For 133 years, The Filson Historical Society has collected, preserved, and shared our region's story - a story that connects us to our past, our place, and each other. We are a private organization that does not receive governmental support. We rely on the generosity of individuals, businesses, and organizations in order to continue our work of preserving and sharing our region's history. Your annual fund donation provides powerful support for everything The Filson does, including historical preservation, educational programs, publications, and exhibits. Please consider making a gift today or becoming a History Sustainer by making a monthly contribution. Learn more.
Gifts to the Annual Fund go above and beyond membership dues. To find out more about where your gift goes please enjoy the stories below:
An Annuity New Business Processor by day and history sleuth by night, volunteer researcher Jennifer Armstrong used The Filson’s collections to uncover the identities of 220 children and infants who died at the Home of the Innocents between 1882 and 1920 and were buried in unmarked graves at Cave Hill Cemetery. Armstrong spent countless hours at The Filson piecing together historical clues to uncover the names of “Louisville’s Forgotten Children.” She searched in the Protestant Episcopal Orphan Asylum Records, scrutinized microfilm of vital records, and dug through Pearson Funeral Home records, all housed at The Filson. In the end, Armstrong identified all but one child, who she says will remain “known only to God.” Two memorials to the children were erected at Cave Hill Cemetery in 2009. Thanks to your gifts, which help keep our archives open, and the dedication of researchers like Armstrong, these children are no longer forgotten.
Dr. Christina Snyder:
“Ten years ago, I was lucky enough to become a Filson fellow. I was in graduate school, just beginning my dissertation, and the Filson fellowship provided the resources I needed to jumpstart my archival research. At the Filson, I looked at manuscripts dating back to the 1700s, focusing on relations between early settlers and nearby Native American nations. That research became a key component of my first book, which explored captivity in the American South. More recently, I’ve gone back to The Filson to work on my second book. I’m drawn to the fascinating history of early Kentucky, and there’s no better place to study that history than The Filson, not only because of its extraordinary archival wealth, but also because of the intellectual community it creates. The Filson’s staff is exceptionally knowledgeable and helpful, and their collections and events draw scholars from around the world.”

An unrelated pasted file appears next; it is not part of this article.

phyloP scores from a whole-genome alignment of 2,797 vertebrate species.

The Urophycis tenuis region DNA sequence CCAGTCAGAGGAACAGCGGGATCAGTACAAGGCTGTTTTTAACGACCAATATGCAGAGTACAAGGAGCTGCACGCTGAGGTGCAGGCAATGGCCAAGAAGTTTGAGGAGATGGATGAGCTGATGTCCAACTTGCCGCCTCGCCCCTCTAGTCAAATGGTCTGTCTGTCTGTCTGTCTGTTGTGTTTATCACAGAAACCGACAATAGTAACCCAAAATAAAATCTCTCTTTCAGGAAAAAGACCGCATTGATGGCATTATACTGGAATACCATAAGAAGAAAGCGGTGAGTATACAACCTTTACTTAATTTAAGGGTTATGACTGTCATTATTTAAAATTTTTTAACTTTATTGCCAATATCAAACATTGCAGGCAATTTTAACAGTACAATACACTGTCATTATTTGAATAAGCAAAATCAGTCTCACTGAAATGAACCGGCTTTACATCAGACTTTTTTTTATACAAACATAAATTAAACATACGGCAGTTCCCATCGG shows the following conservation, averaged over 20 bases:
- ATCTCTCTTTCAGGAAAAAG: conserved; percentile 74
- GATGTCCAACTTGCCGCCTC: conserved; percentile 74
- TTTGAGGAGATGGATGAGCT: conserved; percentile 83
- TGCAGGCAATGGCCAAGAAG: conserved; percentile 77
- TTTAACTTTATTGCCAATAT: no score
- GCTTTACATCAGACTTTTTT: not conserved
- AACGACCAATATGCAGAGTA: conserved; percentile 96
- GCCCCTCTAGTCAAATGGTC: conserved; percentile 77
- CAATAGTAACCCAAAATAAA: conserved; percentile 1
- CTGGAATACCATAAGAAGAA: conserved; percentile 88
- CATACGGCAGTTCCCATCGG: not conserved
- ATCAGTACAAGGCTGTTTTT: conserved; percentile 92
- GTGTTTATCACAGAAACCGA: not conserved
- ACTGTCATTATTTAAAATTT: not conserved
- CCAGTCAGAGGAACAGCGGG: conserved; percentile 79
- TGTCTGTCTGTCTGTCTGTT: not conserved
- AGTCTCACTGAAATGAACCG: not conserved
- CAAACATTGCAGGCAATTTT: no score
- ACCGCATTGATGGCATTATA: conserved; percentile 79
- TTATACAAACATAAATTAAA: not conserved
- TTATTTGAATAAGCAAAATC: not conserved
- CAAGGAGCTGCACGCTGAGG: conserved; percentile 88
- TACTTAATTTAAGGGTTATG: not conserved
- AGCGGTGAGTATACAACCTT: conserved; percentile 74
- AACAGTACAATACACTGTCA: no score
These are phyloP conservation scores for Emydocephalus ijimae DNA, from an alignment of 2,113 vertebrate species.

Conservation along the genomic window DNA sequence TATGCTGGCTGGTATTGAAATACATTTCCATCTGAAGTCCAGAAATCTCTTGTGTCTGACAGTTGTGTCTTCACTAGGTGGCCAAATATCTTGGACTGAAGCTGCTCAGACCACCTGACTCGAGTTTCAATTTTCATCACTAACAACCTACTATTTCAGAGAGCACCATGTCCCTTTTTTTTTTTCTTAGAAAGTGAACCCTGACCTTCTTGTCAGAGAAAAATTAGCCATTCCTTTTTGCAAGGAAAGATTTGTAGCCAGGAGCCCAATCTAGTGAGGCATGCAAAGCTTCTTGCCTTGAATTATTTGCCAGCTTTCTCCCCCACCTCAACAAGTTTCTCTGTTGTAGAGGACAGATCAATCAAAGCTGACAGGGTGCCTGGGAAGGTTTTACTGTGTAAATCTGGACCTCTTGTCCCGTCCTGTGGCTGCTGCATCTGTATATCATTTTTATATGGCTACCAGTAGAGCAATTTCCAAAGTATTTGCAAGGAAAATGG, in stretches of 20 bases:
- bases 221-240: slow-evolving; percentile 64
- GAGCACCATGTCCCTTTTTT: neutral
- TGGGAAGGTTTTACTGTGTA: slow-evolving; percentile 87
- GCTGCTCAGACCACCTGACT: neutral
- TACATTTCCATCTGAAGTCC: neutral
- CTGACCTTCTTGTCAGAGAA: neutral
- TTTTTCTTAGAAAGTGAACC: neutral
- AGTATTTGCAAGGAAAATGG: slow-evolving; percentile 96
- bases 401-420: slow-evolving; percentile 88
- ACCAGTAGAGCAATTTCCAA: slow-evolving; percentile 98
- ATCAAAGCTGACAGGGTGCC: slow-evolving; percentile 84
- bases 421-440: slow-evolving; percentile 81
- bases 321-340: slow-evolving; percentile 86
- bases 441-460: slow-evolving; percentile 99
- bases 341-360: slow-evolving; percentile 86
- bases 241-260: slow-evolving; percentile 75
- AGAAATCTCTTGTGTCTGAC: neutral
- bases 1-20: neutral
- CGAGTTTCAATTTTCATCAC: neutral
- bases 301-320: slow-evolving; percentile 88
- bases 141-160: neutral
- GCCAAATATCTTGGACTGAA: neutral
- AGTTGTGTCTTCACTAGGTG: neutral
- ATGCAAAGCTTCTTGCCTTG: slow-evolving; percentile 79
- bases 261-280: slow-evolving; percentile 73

Dr. Christina Snyder, the Thomas and Kathryn Miller Associate Professor of History at Indiana University, was a 2005 Filson fellow. Snyder’s first book, Slavery in Indian Country, was published by Harvard University Press in 2010, and won several awards, including the John C. Ewers Award, the James H. Broussard Award, and the Berkshire Conference of Women Historians Prize. Her forthcoming book, Great Crossing, explores the antebellum community that formed around the first federally-controlled Indian boarding school, which was in Scott County, Kentucky.
Jacob F. Lee, Ph.D.
“I cannot overstate the importance of my internship at The Filson Historical Society to my career as a historian. My internship provided my first prolonged exposure to working in an archive, and it allowed me to engage daily with original documents and to hone my skills as a historian. After spending a summer cataloging the papers of The Filson’s founder, Reuben T. Durrett, I used those documents to write an article about the founding of The Filson in the context of post-Civil War Kentucky. But, more importantly, the knowledge and skills that I learned at The Filson proved invaluable as I earned my Ph.D. and continue to help me as a professor.”
Jacob F. Lee, Ph.D., was a Filson intern while attending the University of Louisville’s M.A. history program. He is currently a Postdoctoral Fellow and Visiting Assistant Professor at
Indiana University, Bloomington.